Fabrics and music have an obviously sensuous connection: Think of weaving, texture, soft and strong qualities. Prince Edward Island-raised composer Monica Pearce, who is now based in the U.S., explores these links in her excellent debut album, Textile Fantasies, which features a cycle of eight works written for a variety of instrumental combinations. While piano and percussion are the core, other instruments, including Pearce’s beloved toy piano, make vivid appearances.
Each movement focuses on one fabric. Denim features solid unison rhythms in the percussion ensemble, suggesting the strength of this ubiquitous fabric, while castanet duets represent the rivets on jeans. Silks, by contrast, is soft and luxurious, with a jazzy feeling and waves of colour. In Chain Maille, we can imagine the knight (music nerds might think of “L’homme armé”) marching off in clinking armour. The intricate drumming and piano figurations in Damask suggest the qualities of that fabric. Houndstooth features a pleasing contrast of dissonance and consonance, offset with flourishes like loose threads. The aggressive and rhythmic Leather offers belt-like thuds in the prepared piano that pair well with the resonant percussion. Velvet has a mysterious, flowing quality, while Toile de jouy is pleasingly intricate, full of woven contrapuntal textures.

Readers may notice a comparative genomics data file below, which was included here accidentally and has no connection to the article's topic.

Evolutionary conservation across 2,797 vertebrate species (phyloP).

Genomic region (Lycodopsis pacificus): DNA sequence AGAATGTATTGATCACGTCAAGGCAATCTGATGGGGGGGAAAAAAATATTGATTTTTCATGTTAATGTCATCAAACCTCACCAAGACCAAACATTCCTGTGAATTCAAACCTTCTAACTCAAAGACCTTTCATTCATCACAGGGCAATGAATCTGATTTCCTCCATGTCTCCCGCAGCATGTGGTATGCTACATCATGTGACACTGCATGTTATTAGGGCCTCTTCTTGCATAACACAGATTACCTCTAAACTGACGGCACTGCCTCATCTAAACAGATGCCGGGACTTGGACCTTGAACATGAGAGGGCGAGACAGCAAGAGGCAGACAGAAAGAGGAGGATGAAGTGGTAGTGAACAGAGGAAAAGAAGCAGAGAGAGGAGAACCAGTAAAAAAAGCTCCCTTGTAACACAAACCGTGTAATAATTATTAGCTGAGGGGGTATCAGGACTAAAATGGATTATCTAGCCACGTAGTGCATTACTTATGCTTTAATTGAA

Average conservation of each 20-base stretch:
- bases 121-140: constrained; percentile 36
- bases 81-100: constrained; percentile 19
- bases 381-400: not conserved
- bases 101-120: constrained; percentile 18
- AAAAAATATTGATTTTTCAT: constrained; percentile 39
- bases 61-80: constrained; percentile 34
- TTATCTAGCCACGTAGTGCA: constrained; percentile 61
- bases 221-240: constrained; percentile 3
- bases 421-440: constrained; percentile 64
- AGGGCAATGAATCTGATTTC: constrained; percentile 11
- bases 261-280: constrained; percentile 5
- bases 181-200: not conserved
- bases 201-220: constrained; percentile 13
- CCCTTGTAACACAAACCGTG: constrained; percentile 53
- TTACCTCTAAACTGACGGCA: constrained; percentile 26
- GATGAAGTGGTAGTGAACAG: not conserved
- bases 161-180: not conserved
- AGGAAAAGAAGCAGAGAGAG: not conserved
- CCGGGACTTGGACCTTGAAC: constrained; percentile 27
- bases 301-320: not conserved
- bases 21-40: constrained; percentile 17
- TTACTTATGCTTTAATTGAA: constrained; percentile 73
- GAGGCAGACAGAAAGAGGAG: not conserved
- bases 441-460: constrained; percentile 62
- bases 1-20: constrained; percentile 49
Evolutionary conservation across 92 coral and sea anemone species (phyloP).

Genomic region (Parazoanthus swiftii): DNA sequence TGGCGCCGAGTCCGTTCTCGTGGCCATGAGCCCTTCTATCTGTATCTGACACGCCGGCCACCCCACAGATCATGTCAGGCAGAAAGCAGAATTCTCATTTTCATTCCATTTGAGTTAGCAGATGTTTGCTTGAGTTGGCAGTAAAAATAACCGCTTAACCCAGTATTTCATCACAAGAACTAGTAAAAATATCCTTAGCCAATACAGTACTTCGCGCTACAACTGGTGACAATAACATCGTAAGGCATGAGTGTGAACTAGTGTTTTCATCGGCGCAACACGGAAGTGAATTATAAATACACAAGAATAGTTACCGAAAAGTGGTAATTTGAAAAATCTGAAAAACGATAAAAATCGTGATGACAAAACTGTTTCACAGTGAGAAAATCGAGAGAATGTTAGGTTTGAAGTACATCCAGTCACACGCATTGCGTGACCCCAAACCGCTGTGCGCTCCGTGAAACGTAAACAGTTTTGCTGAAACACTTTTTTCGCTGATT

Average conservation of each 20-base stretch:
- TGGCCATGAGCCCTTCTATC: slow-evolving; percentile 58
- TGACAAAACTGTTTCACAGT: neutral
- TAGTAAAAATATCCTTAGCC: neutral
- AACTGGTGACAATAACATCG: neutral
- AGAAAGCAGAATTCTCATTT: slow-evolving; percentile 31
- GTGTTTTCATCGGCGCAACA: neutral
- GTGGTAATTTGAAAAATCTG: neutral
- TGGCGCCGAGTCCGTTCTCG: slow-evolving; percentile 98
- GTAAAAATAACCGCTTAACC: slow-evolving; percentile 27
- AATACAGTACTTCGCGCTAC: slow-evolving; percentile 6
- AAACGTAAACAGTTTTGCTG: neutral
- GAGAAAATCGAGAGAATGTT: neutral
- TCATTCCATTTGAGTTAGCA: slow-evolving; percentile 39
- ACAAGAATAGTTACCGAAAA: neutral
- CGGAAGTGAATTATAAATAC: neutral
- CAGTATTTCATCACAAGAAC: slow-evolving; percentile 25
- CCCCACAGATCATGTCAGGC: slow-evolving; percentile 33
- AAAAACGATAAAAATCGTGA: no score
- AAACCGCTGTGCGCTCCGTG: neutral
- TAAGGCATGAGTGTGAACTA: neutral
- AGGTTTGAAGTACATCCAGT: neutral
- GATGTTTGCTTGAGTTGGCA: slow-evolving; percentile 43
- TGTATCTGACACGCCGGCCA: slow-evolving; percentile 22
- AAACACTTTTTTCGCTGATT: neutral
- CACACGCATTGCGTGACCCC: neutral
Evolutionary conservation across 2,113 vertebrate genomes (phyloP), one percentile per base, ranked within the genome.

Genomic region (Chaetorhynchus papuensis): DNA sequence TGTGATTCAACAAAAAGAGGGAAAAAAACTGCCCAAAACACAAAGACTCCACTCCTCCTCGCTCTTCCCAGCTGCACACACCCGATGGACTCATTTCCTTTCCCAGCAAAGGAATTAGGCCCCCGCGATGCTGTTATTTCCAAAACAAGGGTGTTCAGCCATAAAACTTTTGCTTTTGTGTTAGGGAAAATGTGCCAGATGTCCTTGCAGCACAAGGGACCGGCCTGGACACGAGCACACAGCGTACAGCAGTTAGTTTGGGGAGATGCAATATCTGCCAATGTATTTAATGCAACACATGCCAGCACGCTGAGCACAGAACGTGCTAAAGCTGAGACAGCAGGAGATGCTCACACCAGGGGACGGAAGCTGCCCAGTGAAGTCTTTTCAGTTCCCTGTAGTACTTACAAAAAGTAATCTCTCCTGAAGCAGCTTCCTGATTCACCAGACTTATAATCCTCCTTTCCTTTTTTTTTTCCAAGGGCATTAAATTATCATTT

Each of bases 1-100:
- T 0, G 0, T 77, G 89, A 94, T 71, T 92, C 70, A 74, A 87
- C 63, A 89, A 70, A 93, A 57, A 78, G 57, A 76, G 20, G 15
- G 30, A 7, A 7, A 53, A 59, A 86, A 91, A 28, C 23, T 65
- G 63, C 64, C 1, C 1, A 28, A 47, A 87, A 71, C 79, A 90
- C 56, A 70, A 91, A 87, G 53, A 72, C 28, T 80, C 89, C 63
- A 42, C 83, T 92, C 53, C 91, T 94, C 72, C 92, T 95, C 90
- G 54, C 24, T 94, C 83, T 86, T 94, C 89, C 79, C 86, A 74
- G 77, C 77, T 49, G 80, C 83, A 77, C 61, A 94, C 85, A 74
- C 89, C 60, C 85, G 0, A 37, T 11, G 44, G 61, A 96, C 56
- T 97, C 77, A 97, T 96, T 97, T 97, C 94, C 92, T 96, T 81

Barbara Pritchard, Shawn Mativetsky, Cheryl Duvall, Wesley Shen, and TorQ Percussion Quartet are among the accomplished Canadian performers featured on the album. The tracks share an energy, a rhythmic drive that propels the listener through each exciting sound–fabric exploration.